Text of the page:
Nearly all technical ice axes are 50cm long and very strong, some are made from carbon fibre and are generally the most expensive ice axe you can buy.
Ice Axe Buying Guide – Black Diamond Fuel | Petzl Ergo | Edelrid Rage | Grivel Tech Machine
ICE AXE LEASHES
Wrist leashes are almost a thing of the past, with more climbers using spring style leashes to attach to the spike and not halfway up the shaft. Spring style leashes should not be considered load bearing meaning they could and will snap if you fall onto them. They provide a psychological advantage when dropping an axe on a route is not an option.
Whilst winter walking I travel without a leash as I swap the ice axe from hand to hand and the axe is almost always held by the head vertically alongside my leg. In this scenario, I consider a leash more hazardous as it can get snagged in a crampon and cause a trip and potential slide. An exception to this might be crossing a glacier when dropping the axe in a crevasse can be catastrophic.
SPECIALIST & SKI TOURING ICE AXE
There are some alternate ice axes on the market which are less ideal for winter walking and mountaineering. The rise in ultra-lightweight equipment means there are some fantastic ski touring ice axes out there, many of which are made from less durable materials. These are OK for very occasional use but don’t expect them to last long or be practical when you need to cross a patch of hard snow or ice.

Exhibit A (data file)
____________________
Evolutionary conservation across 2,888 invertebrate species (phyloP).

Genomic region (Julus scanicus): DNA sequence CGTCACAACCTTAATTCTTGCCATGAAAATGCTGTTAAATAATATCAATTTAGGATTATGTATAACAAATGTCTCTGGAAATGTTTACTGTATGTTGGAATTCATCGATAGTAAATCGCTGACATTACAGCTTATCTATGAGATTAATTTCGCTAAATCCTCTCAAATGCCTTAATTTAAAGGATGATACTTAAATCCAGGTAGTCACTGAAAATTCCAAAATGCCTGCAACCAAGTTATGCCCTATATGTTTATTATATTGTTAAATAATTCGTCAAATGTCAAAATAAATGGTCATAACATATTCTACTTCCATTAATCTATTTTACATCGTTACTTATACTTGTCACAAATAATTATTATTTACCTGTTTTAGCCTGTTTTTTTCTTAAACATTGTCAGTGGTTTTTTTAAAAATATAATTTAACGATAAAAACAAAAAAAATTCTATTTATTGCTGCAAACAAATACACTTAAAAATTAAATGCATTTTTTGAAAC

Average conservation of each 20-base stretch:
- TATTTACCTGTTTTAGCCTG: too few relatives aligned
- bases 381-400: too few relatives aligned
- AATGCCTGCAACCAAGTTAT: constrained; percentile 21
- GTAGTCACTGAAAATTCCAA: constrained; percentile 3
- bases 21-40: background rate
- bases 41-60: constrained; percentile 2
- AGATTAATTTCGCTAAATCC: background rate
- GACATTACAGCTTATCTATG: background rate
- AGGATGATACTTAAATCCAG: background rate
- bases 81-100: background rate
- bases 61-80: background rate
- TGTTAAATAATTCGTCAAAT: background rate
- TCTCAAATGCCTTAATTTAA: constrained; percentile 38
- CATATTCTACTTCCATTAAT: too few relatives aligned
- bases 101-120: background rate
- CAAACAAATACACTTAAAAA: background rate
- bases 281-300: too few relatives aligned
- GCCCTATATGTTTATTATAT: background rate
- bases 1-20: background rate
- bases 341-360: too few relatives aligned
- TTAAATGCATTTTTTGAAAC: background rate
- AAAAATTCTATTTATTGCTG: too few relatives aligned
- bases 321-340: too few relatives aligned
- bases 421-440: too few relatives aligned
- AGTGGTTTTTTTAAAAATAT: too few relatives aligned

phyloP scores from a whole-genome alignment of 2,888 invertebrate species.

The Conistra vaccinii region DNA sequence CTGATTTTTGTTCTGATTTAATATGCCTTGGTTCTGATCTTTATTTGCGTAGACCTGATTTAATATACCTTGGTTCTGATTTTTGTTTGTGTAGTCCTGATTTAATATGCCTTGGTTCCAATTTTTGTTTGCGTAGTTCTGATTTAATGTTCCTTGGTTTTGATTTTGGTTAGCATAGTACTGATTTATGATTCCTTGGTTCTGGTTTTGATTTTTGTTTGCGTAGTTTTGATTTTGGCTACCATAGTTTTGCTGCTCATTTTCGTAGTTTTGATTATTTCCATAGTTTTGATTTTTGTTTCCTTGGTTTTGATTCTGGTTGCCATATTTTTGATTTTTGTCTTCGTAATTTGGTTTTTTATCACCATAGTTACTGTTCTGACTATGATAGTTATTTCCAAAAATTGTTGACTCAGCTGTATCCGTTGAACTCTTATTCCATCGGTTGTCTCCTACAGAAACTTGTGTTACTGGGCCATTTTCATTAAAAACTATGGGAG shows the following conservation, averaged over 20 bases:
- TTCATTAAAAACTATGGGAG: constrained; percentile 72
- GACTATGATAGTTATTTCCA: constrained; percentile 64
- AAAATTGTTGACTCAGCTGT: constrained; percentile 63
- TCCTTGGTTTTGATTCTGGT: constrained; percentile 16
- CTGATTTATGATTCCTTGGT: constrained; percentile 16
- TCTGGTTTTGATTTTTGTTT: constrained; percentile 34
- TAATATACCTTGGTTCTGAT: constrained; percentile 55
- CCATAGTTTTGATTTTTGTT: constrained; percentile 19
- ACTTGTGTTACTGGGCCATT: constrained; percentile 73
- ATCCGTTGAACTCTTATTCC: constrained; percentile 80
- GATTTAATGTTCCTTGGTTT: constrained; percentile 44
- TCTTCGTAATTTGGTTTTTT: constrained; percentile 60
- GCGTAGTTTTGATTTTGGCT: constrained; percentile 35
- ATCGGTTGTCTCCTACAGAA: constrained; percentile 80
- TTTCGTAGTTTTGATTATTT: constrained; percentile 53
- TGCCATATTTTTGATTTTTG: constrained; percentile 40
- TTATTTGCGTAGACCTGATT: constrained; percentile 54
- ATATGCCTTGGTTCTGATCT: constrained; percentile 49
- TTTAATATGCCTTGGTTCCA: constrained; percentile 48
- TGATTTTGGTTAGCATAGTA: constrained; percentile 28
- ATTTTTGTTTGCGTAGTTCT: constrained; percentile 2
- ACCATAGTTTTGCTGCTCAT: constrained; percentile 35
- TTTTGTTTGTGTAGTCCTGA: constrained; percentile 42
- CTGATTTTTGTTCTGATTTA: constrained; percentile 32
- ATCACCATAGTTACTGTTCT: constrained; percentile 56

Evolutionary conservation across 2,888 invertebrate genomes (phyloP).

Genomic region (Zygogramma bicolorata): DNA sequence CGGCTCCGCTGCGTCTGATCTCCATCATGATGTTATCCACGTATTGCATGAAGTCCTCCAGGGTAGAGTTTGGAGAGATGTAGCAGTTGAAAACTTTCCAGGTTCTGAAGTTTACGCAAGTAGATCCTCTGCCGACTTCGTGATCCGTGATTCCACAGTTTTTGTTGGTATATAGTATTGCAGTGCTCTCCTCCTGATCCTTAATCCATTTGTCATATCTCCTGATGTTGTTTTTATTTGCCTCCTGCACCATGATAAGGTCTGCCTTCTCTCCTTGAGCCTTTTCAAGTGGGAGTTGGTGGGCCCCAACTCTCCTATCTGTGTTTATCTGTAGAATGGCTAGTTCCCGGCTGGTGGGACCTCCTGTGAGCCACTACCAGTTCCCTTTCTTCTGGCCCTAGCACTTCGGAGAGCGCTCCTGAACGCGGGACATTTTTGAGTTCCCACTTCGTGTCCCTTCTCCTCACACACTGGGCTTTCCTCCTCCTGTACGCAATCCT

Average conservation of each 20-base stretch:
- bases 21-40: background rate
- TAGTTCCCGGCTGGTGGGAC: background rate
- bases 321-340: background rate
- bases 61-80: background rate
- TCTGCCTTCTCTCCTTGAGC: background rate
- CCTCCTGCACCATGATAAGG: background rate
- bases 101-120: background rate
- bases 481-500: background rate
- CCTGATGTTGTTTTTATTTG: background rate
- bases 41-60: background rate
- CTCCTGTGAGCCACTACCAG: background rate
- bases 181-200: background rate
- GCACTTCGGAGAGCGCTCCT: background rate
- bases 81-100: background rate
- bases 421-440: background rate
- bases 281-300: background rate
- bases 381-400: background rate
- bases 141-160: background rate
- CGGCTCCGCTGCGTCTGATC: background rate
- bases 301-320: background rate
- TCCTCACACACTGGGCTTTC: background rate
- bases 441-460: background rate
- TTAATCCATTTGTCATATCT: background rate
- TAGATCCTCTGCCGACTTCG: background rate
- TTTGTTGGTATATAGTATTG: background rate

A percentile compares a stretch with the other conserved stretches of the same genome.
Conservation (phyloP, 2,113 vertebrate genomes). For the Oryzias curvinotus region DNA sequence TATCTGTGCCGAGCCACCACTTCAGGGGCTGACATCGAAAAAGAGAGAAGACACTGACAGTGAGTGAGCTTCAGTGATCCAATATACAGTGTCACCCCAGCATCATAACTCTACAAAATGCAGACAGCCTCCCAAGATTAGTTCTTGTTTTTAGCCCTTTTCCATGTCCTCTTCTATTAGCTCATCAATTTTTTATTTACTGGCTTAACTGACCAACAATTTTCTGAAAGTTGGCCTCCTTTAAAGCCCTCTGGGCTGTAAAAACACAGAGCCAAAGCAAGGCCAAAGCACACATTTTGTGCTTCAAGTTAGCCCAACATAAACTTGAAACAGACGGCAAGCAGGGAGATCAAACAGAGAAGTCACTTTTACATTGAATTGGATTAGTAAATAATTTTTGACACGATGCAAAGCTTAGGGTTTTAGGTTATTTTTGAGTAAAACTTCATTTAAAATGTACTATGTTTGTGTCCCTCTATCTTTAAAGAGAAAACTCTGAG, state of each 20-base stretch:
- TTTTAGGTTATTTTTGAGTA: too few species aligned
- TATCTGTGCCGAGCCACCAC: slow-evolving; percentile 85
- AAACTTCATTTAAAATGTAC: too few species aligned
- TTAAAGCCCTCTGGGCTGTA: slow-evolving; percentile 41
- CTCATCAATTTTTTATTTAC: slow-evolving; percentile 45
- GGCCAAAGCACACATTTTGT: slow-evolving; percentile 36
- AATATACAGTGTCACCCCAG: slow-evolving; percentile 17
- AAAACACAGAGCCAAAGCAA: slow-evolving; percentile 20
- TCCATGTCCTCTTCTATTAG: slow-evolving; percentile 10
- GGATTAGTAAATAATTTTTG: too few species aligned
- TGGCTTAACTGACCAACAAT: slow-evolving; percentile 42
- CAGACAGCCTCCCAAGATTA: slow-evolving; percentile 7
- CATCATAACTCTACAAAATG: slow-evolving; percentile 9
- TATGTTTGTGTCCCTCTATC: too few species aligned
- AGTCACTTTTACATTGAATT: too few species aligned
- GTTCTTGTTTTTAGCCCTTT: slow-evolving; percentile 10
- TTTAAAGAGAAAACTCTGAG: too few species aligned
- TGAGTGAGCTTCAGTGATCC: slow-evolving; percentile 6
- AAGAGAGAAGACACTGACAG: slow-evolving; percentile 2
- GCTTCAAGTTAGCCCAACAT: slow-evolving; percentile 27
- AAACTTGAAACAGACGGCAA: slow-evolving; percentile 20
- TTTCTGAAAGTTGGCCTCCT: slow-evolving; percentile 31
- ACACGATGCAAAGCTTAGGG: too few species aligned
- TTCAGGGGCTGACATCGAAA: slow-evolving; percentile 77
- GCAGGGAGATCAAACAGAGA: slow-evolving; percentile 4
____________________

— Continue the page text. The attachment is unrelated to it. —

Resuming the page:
Specialist walking poles also have incorporated an ice axe into the handle. These will be almost useless in stopping a fall and should be left to either the highly experienced or unexperienced user who might find a use for such a tool in very specific circumstances.
If you require more free advice on how to choose an ice axe please do not hesitate to get in touch via email. Alternatively consider joining one of our team for bespoke winter guiding and instruction.
Synergy Guides deliver Winter Mountaineering from our base in Fort William where we teach people how to stay safe in the winter environment. We aim to cover the basics plus climb some classic introductory mountaineering routes on Ben Nevis and in Glencoe.
Already an experienced winter mountaineer or walker? Take your skills a step further and join us for an Intro to Winter Climbing or push your grades on a Performance Winter Climbing workshop.
About the author
Steve Holmes owns Synergy Guides, he is a fully qualified Mountaineering Instructor and holds the WMCI (MIC) award. He spends most of his winter climbing on the white cliffs of Ben Nevis; a place he calls home. You can read more about him here.